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One of the staples of housecleaning is making sure that your floors are clean. After all, there’s nothing worse than walking across your house in bare feet and stepping in crumbs or something unidentifiably gooey. While carpet is fairly simple to keep clean; you run the vacuum every few days and give it a shampoo once a year, hard surface floors are another matter entirely.

There are so many different types of hard surface floors. How do you know if this cleaner is good for that surface? Will this strip the finish from your beautiful hardwood floors? Will this tile be easily cleaned with just a sweep and a wet mop? Never fear. We at Think Crucial have you covered when it comes to making sure that your white socks stay white when you’re walking around at home.

There’s no denying the appeal of hardwood floors. Simple, beautiful, and timeless, these floors are what many of us envision when we think of a floor without carpets. But cleaning them properly can be a bit of a pain. Use the wrong cleaner, and your floor’s finish can stain or discolor. In extreme cases, the wood floor can even buckle. So how does a person clean them properly?

The first step in cleaning your hardwood floors properly is knowing how they are treated and sealed. Depending on how old your floors are, they can be sealed with wax or oiled. If your floors were installed after the 70s however, more than likely they’ve been treated with polyurethane.

Each of these treatments and sealers requires a different method of cleaning.

hard wood flooring

Polyurethane Finished Hardwood

Polyurethane treated wood floors are known for their shine and durability. Polyurethane comes in three varieties – oil based, water based, and moisture-cured - but each is treated alike when it comes to cleaning. When it comes to cleaning a polyurethane floor, there is one strict rule. Never ever wet mop them. Never use large amounts of water because the water will discolor the varnish.

Sweep them regularly, or vacuum with the roller beater turned off or with a floor brush. If you have to spot clean sticky spills, wipe them up with a damp cloth and dry immediately. If you run into a stubborn spot, use a non-ammonia based window cleaner to get it clean. Ammonia or vinegar based cleaners can etch and dull your floor’s finish.

Other cleaners to avoid for a polyurethane treated floor are oil soaps, acrylic coats (like Mop and Glow), or wax. These can make your floor exceptionally slippery. Also, keep in mind that when you clean your floors, not to aggressively rub; any abrasive action, no matter how gentle will mar the surface. If your floors become excessively dulled, you can sand your floor down to bare wood and then reapply a coat of polyurethane. In some cases, however, if the damage to your existing finish is shallow, you can just screen sand and recoat over the old finish.

hard wood floors in home

Oiled Wood Floors

For an oiled wood floor, cleaning is a bit different from polyurethane. The oil that is used to treat the floor becomes worn and absorbed as foot traffic and wear and tear occur. Keep them clean of dust and debris with a dust mop or floor attachment for your vacuum. For regular cleaning, use an oil soap such as Murphy’s Oil Soap at standard dilution. For tougher grime, let the soap soak into the grime for about ten minutes to loosen it.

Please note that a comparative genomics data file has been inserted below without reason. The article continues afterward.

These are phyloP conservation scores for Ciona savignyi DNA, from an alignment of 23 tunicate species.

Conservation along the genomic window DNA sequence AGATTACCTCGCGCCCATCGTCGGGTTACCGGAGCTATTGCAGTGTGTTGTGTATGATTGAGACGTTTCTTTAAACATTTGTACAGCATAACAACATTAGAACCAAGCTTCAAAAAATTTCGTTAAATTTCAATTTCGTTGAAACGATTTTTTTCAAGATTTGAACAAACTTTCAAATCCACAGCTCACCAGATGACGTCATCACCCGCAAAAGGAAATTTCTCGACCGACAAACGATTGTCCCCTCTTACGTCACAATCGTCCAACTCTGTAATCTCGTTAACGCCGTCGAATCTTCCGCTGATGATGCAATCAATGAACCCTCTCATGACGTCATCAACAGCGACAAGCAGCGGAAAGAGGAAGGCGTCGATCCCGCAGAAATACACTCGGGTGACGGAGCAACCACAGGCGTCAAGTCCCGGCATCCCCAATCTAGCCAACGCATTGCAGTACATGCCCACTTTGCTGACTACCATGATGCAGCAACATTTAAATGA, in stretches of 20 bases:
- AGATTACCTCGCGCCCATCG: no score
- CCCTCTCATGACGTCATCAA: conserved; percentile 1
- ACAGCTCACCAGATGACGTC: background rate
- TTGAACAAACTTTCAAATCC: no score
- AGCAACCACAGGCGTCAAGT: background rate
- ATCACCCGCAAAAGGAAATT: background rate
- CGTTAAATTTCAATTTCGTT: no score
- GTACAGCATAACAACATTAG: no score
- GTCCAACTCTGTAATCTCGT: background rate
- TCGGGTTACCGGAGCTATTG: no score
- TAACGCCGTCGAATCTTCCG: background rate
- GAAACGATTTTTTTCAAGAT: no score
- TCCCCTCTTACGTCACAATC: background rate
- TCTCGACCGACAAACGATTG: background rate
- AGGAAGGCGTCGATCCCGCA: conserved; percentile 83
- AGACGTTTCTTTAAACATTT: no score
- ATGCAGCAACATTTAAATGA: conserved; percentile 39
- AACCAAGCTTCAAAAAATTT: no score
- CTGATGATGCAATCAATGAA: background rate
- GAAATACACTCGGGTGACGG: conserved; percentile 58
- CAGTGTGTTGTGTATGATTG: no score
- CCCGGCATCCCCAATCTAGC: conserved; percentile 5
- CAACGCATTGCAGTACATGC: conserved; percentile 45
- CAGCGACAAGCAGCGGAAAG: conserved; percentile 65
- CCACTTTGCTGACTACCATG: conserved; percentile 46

About once a year (more often if you have a lot of foot traffic), you’ll need to reapply oil to the floor. Use hardwood oil and apply it in one direction using clean cotton cloths. Wipe off excess oil and let the oil soak into the wood for at least two hours before walking on it or replacing furniture.

Use caution when disposing of oil soaked cloths. Soak them in water and place in an airtight metal container. Dispose of them promptly and appropriately. Be careful because oil soaked rags can catch fire or combust easily.

hardwood floor with oily wax

Wood Floors With Wax

Although wax has fallen out of fashion as a protectant and sealant for wood floors, you will still find it in older houses. When it comes to keeping waxed floors in tip top shape, you just want to routinely use a clean dust mop or vacuum like you do other floors. Use a slightly damp mop for daily cleaning. Just remember to wipe up any water immediately, or it will soak into the wax and dull the finish. If you want, you can buff the floor to a shine with a soft cotton cloth.

About once a year (again, more often if you have heavier foot traffic), you need to strip off the old wax and apply a new coat. Use a buffing machine to strip the wax from the floor and then clean with soft cloth. Renting a buffer from your local hardware store will save you a lot of time, so it’s always easier than trying to strip and polish by hand. Apply two to three coats of wax, letting the wax dry between applications. Then buff to a shine with a polishing cloth.

With proper care and cleaning, hardwood floors aren’t just beautiful; they’re also a sure way to add value to your home. Making sure you’re using the right techniques for cleaning will make sure that you don’t spend a weekend refinishing your floor after accidentally turning your hallway into a cloudy mess. But with proper care, your hardwood floor will last generations.

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